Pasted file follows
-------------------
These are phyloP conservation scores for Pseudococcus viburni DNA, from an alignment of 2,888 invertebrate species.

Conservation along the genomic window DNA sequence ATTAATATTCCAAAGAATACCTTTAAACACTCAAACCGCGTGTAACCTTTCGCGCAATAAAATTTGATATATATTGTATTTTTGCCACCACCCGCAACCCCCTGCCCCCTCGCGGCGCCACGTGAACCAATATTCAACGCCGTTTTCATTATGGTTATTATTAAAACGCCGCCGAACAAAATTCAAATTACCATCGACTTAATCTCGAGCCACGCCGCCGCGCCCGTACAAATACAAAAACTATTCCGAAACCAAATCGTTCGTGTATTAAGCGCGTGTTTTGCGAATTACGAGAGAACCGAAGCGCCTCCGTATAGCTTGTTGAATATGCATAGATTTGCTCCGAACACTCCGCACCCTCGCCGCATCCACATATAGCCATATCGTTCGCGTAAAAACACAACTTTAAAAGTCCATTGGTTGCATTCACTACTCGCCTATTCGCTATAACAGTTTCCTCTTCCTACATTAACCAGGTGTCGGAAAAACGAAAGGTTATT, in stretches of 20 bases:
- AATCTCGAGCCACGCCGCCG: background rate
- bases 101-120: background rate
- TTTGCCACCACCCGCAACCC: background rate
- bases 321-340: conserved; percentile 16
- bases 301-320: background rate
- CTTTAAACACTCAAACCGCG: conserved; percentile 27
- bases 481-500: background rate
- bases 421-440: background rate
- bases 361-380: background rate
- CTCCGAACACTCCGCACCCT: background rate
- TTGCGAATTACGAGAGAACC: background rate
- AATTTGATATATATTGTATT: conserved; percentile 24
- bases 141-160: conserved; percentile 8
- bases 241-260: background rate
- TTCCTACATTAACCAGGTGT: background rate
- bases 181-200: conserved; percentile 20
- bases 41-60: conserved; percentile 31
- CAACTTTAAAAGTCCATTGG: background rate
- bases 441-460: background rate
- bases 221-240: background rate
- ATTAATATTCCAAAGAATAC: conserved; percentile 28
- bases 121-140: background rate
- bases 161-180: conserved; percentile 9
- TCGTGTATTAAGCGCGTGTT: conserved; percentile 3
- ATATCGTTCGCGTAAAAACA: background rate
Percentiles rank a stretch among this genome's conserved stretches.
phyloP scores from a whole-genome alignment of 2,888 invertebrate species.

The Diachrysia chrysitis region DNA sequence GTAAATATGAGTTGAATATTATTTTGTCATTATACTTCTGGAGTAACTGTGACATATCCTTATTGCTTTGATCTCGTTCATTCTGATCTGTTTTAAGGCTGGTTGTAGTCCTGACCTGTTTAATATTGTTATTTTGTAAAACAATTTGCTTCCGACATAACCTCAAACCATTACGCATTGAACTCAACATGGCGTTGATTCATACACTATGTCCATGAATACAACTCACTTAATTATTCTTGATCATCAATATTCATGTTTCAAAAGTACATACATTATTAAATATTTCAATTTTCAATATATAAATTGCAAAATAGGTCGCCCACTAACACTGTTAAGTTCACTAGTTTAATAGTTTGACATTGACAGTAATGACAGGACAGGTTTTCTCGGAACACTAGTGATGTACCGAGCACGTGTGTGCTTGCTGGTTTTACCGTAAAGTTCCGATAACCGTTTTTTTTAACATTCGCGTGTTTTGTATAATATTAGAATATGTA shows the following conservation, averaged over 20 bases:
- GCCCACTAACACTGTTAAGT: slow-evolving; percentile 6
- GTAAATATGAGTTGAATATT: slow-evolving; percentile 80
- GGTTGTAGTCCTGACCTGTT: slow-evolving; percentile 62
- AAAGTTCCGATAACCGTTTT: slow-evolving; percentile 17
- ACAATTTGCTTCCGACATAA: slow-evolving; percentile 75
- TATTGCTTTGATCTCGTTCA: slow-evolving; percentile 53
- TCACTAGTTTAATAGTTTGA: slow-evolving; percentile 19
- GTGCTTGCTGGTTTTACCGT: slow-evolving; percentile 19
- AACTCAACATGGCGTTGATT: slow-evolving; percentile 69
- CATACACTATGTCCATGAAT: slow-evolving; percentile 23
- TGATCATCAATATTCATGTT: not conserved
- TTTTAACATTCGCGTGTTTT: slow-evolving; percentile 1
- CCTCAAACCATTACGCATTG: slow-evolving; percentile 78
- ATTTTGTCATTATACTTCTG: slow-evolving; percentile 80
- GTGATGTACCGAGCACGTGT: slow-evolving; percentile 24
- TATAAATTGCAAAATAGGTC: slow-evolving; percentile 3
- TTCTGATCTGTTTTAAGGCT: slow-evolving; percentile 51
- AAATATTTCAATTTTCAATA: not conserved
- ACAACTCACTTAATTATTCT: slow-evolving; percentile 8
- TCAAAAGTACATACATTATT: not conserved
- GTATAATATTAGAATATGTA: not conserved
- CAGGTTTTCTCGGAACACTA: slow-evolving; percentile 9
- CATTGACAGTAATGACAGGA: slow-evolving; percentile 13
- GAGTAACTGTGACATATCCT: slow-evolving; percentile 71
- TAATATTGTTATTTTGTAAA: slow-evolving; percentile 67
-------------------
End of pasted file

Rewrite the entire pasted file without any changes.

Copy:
These are phyloP conservation scores for Pseudococcus viburni DNA, from an alignment of 2,888 invertebrate species.

Conservation along the genomic window DNA sequence ATTAATATTCCAAAGAATACCTTTAAACACTCAAACCGCGTGTAACCTTTCGCGCAATAAAATTTGATATATATTGTATTTTTGCCACCACCCGCAACCCCCTGCCCCCTCGCGGCGCCACGTGAACCAATATTCAACGCCGTTTTCATTATGGTTATTATTAAAACGCCGCCGAACAAAATTCAAATTACCATCGACTTAATCTCGAGCCACGCCGCCGCGCCCGTACAAATACAAAAACTATTCCGAAACCAAATCGTTCGTGTATTAAGCGCGTGTTTTGCGAATTACGAGAGAACCGAAGCGCCTCCGTATAGCTTGTTGAATATGCATAGATTTGCTCCGAACACTCCGCACCCTCGCCGCATCCACATATAGCCATATCGTTCGCGTAAAAACACAACTTTAAAAGTCCATTGGTTGCATTCACTACTCGCCTATTCGCTATAACAGTTTCCTCTTCCTACATTAACCAGGTGTCGGAAAAACGAAAGGTTATT, in stretches of 20 bases:
- AATCTCGAGCCACGCCGCCG: background rate
- bases 101-120: background rate
- TTTGCCACCACCCGCAACCC: background rate
- bases 321-340: conserved; percentile 16
- bases 301-320: background rate
- CTTTAAACACTCAAACCGCG: conserved; percentile 27
- bases 481-500: background rate
- bases 421-440: background rate
- bases 361-380: background rate
- CTCCGAACACTCCGCACCCT: background rate
- TTGCGAATTACGAGAGAACC: background rate
- AATTTGATATATATTGTATT: conserved; percentile 24
- bases 141-160: conserved; percentile 8
- bases 241-260: background rate
- TTCCTACATTAACCAGGTGT: background rate
- bases 181-200: conserved; percentile 20
- bases 41-60: conserved; percentile 31
- CAACTTTAAAAGTCCATTGG: background rate
- bases 441-460: background rate
- bases 221-240: background rate
- ATTAATATTCCAAAGAATAC: conserved; percentile 28
- bases 121-140: background rate
- bases 161-180: conserved; percentile 9
- TCGTGTATTAAGCGCGTGTT: conserved; percentile 3
- ATATCGTTCGCGTAAAAACA: background rate
Percentiles rank a stretch among this genome's conserved stretches.
phyloP scores from a whole-genome alignment of 2,888 invertebrate species.

The Diachrysia chrysitis region DNA sequence GTAAATATGAGTTGAATATTATTTTGTCATTATACTTCTGGAGTAACTGTGACATATCCTTATTGCTTTGATCTCGTTCATTCTGATCTGTTTTAAGGCTGGTTGTAGTCCTGACCTGTTTAATATTGTTATTTTGTAAAACAATTTGCTTCCGACATAACCTCAAACCATTACGCATTGAACTCAACATGGCGTTGATTCATACACTATGTCCATGAATACAACTCACTTAATTATTCTTGATCATCAATATTCATGTTTCAAAAGTACATACATTATTAAATATTTCAATTTTCAATATATAAATTGCAAAATAGGTCGCCCACTAACACTGTTAAGTTCACTAGTTTAATAGTTTGACATTGACAGTAATGACAGGACAGGTTTTCTCGGAACACTAGTGATGTACCGAGCACGTGTGTGCTTGCTGGTTTTACCGTAAAGTTCCGATAACCGTTTTTTTTAACATTCGCGTGTTTTGTATAATATTAGAATATGTA shows the following conservation, averaged over 20 bases:
- GCCCACTAACACTGTTAAGT: slow-evolving; percentile 6
- GTAAATATGAGTTGAATATT: slow-evolving; percentile 80
- GGTTGTAGTCCTGACCTGTT: slow-evolving; percentile 62
- AAAGTTCCGATAACCGTTTT: slow-evolving; percentile 17
- ACAATTTGCTTCCGACATAA: slow-evolving; percentile 75
- TATTGCTTTGATCTCGTTCA: slow-evolving; percentile 53
- TCACTAGTTTAATAGTTTGA: slow-evolving; percentile 19
- GTGCTTGCTGGTTTTACCGT: slow-evolving; percentile 19
- AACTCAACATGGCGTTGATT: slow-evolving; percentile 69
- CATACACTATGTCCATGAAT: slow-evolving; percentile 23
- TGATCATCAATATTCATGTT: not conserved
- TTTTAACATTCGCGTGTTTT: slow-evolving; percentile 1
- CCTCAAACCATTACGCATTG: slow-evolving; percentile 78
- ATTTTGTCATTATACTTCTG: slow-evolving; percentile 80
- GTGATGTACCGAGCACGTGT: slow-evolving; percentile 24
- TATAAATTGCAAAATAGGTC: slow-evolving; percentile 3
- TTCTGATCTGTTTTAAGGCT: slow-evolving; percentile 51
- AAATATTTCAATTTTCAATA: not conserved
- ACAACTCACTTAATTATTCT: slow-evolving; percentile 8
- TCAAAAGTACATACATTATT: not conserved
- GTATAATATTAGAATATGTA: not conserved
- CAGGTTTTCTCGGAACACTA: slow-evolving; percentile 9
- CATTGACAGTAATGACAGGA: slow-evolving; percentile 13
- GAGTAACTGTGACATATCCT: slow-evolving; percentile 71
- TAATATTGTTATTTTGTAAA: slow-evolving; percentile 67